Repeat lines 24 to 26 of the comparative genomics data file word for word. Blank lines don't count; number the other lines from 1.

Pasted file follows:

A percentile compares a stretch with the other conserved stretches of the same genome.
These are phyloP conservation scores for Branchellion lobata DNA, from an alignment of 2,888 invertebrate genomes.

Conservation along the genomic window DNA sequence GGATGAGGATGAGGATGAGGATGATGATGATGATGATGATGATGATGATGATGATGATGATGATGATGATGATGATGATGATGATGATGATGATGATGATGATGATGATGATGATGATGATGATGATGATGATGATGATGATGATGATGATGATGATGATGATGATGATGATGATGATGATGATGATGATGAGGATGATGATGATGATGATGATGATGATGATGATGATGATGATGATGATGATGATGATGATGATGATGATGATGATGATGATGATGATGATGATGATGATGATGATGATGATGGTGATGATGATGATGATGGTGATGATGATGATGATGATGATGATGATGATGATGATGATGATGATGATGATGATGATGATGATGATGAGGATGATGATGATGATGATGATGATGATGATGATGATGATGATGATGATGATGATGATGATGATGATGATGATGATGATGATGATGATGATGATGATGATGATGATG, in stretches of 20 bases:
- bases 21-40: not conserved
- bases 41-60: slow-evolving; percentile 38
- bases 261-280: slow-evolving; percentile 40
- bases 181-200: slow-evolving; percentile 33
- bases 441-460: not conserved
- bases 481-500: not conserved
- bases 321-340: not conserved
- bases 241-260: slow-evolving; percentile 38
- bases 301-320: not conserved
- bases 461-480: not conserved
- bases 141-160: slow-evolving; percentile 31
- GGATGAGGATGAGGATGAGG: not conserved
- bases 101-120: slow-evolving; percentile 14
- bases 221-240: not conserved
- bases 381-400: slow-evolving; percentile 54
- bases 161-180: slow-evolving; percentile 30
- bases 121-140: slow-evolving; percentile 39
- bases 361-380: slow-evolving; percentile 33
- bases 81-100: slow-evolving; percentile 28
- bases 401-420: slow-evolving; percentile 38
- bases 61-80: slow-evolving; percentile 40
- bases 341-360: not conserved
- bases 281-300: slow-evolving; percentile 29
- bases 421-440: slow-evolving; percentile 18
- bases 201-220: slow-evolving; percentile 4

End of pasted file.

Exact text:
- bases 61-80: slow-evolving; percentile 40
- bases 341-360: not conserved
- bases 281-300: slow-evolving; percentile 29